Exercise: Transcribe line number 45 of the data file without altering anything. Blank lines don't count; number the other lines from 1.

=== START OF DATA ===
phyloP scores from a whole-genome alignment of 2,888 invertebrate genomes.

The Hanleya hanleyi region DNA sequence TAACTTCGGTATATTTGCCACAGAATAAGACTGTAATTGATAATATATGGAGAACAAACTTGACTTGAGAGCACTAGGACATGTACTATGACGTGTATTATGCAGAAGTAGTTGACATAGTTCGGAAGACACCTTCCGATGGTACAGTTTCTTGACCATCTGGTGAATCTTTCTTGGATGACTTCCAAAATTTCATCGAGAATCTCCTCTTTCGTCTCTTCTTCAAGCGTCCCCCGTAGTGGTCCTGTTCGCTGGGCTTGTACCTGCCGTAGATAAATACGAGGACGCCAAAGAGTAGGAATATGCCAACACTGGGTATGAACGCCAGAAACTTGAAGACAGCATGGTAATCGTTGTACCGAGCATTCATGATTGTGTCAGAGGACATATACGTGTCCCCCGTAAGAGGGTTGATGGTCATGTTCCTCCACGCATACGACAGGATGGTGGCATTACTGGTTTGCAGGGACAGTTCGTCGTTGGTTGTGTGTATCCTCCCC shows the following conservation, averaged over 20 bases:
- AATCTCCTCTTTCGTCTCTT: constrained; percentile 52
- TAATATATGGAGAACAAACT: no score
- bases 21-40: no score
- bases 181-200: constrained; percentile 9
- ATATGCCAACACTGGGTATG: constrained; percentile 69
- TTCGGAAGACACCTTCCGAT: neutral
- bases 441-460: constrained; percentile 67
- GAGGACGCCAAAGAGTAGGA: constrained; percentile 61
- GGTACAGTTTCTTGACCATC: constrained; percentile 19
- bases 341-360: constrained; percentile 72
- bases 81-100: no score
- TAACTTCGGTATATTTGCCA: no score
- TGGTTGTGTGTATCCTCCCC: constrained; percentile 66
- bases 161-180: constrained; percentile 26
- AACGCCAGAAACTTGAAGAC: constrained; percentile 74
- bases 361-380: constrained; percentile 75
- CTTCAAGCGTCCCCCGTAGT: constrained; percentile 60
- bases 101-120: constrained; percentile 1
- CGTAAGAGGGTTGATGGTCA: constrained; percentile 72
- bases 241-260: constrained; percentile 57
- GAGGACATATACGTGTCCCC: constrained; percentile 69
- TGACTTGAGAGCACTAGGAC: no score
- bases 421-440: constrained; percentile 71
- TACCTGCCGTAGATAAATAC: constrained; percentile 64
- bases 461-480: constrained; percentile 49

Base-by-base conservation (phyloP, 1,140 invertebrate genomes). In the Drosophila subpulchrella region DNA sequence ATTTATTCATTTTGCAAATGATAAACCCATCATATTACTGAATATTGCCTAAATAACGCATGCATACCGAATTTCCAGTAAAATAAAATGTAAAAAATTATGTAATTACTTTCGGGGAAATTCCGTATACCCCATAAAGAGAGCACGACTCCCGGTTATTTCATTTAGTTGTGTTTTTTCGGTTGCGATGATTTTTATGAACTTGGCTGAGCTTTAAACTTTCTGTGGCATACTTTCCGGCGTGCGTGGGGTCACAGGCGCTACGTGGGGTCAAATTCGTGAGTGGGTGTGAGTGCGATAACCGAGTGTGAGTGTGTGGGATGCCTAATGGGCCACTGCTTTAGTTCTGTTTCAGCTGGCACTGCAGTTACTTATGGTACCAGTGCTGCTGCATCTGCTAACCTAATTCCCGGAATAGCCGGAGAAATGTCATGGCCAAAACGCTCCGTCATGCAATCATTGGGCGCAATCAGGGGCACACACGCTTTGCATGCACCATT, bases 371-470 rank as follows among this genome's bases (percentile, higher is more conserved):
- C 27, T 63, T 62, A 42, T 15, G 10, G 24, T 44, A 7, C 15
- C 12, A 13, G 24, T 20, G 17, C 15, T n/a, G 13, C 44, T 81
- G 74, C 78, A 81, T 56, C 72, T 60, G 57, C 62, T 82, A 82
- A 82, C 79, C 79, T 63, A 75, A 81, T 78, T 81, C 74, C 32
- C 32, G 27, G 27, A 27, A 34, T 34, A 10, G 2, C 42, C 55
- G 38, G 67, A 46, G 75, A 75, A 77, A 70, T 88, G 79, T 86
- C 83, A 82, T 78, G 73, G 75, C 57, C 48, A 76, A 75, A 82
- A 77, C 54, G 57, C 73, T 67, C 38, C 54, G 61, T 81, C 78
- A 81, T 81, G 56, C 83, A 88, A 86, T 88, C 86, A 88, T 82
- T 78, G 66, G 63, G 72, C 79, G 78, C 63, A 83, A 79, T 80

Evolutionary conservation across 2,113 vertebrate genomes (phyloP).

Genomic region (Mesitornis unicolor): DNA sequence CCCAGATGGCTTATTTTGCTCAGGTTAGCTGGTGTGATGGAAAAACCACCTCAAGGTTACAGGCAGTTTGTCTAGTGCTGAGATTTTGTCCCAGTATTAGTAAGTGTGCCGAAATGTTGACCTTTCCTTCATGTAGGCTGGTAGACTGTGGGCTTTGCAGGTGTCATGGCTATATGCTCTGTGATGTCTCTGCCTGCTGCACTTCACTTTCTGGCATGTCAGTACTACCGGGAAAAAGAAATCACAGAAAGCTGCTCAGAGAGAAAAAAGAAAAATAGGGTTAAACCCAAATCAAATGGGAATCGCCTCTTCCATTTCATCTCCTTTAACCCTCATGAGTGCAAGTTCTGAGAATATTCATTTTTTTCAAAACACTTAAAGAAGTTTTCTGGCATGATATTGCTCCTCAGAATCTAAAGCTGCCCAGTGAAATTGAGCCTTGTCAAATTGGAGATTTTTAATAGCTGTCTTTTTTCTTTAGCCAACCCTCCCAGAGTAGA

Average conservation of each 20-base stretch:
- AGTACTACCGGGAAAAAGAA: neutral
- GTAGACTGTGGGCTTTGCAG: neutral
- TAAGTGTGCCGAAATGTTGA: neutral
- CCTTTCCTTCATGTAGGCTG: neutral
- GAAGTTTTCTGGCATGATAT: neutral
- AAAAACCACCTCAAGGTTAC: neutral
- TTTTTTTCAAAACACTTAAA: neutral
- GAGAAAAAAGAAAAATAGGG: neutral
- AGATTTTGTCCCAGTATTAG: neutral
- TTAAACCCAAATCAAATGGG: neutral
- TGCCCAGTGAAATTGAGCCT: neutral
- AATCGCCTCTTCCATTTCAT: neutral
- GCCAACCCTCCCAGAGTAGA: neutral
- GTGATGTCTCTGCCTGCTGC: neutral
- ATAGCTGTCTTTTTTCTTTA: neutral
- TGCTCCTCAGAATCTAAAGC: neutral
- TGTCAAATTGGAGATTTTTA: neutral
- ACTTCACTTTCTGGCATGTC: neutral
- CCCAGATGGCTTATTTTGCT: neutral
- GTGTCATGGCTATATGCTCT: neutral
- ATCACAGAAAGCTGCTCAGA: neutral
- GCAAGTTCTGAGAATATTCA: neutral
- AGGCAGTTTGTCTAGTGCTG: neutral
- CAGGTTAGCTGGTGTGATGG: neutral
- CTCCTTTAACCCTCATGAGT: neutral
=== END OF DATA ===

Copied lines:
- CCTTTCCTTCATGTAGGCTG: neutral